It’s January, time for our footpaths to be filled with all types of runners. This month you’ll see the ‘Got new gear for gifts’ runner, ‘Forcing family fun’ runner and even the ‘Starting on the summer bod’ runner.
If you’re thinking of dusting off your running shoes to join the crowd this January you don’t want to end up the ‘One run Wonder’ and feel like a failure before you even start. Ensuring your body is ready to safely return to running is the first step in preparation, especially if you’ve had a baby since your last bout of pavement pounding.
Getting back to running too early or before you’ve prepared your body can contribute to pain, heaviness, dragging or, especially with post-natal women, incontinence. You may meet your goal of returning to running but you can put yourself at risk of injury in the future.
Safely return to running – Test if you’re ready with these 7 exercises:
⁃ Walking 30 minutes – The old saying you have to be able to walk before you can run is appropriate here. Many January enthusiasts jump straight into a sprint and fall down at the first hurdle as they are too sore to continue. If you are just starting back to exercise after your baby or from a Christmas hiatus, start with a brisk walk.
⁃ Single leg balance 10 seconds – Balance is an integral part of running with the stride jumping from one leg to the other as you move swiftly down the footpath. If you lack balance, you can end up injuring yourself with a fall or damaging your back with uneven absorption of the impact.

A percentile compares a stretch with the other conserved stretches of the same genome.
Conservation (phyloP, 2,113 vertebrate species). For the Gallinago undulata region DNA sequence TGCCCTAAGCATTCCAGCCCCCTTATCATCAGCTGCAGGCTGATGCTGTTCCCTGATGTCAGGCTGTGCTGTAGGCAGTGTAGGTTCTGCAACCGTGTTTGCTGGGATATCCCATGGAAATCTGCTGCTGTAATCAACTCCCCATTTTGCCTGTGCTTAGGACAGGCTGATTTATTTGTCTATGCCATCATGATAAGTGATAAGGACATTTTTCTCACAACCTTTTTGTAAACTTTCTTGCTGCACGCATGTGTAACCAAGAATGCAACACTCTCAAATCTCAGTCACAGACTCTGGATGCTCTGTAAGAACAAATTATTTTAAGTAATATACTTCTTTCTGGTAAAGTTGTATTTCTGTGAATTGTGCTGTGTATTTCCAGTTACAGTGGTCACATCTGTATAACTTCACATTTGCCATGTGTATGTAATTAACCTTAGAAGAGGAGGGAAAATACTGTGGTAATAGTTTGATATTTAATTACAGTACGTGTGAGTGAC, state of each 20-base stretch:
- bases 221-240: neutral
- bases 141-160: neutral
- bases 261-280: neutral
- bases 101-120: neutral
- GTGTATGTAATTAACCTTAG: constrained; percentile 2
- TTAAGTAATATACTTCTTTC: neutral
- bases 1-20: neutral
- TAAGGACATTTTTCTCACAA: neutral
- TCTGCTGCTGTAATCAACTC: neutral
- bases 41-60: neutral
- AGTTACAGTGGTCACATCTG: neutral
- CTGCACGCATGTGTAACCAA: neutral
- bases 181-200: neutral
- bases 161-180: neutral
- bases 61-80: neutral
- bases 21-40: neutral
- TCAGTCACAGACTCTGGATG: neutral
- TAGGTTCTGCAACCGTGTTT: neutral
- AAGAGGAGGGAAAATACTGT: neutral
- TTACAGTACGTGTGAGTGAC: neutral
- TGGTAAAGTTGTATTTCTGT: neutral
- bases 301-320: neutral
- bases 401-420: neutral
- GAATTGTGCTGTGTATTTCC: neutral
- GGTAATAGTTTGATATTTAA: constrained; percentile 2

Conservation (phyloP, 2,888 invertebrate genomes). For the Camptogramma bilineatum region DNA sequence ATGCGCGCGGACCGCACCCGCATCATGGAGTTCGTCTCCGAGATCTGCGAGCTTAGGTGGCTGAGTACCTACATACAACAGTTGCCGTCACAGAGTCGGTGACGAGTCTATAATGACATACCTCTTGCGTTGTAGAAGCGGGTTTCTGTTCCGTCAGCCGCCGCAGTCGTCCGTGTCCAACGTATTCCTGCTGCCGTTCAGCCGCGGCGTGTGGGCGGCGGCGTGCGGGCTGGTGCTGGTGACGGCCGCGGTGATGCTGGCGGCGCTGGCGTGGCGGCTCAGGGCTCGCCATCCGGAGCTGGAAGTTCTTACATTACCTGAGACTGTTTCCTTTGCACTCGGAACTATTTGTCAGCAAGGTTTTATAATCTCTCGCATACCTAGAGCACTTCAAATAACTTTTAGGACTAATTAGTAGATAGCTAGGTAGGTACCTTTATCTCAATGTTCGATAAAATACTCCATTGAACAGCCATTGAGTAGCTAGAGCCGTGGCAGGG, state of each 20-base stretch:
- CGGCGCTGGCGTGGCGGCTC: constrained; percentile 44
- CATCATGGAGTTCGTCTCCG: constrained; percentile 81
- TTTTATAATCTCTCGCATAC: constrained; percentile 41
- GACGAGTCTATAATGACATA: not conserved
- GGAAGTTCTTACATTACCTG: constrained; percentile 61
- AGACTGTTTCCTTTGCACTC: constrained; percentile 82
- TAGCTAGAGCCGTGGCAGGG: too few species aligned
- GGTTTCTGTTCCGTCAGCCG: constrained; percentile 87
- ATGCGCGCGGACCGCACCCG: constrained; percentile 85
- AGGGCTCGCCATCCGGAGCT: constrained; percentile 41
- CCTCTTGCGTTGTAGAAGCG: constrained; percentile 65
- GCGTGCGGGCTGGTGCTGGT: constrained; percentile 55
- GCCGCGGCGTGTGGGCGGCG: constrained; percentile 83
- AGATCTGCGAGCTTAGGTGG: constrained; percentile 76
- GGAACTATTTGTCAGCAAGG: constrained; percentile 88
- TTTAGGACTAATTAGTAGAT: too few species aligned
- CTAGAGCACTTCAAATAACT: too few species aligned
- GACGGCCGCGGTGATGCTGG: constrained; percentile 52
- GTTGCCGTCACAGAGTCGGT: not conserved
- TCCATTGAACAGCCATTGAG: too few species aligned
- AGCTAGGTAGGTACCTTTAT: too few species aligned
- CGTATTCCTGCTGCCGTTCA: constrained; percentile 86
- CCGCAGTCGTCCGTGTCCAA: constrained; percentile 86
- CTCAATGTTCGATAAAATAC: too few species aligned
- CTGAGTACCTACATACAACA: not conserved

⁃ Jog on the spot 1 minute – Well this is a no-brainer. If you can’t do this then you need to start at a slower pace and work up to the running.
⁃ Forward bounds 10 repetitions – They may look a bit ridiculous but this exercise is an exaggerated version of the motion of running. If you can do these, you may be on the road to running.
⁃ Hop in place 10 repetitions each leg – Picture this, you’re bounding down the footpath when a child runs out in front of you or you come across where someone forgot to scoop after their dog. You need to be able to spring to one side to avoid the collision and not tense your leg muscles or lose your balance.
⁃ Single leg ‘running man’: opposite arm and hip flexion/extension (bent knee) 10 repetitions on each side
Did you complete these exercises without pain, heaviness, dragging or, especially with post-natal women, incontinence?
Great, lace up your running shoes! You can safely return to running! Remember to listen to your body. Don’t overdo it and put yourself at risk of injury.
Did you struggle with one or more of these exercises?
You can safely return to running or doing what you love but your body needs a little bit more preparation. Our team of Physical Therapists and Reformer Pilates Instructors with over 60 years of experience combined and specialised training for Pre/Post Natal women have helped women just like you reach their goals. Get in contact for a consultation and start your journey to being the ‘I’m going to keep on running’ runner!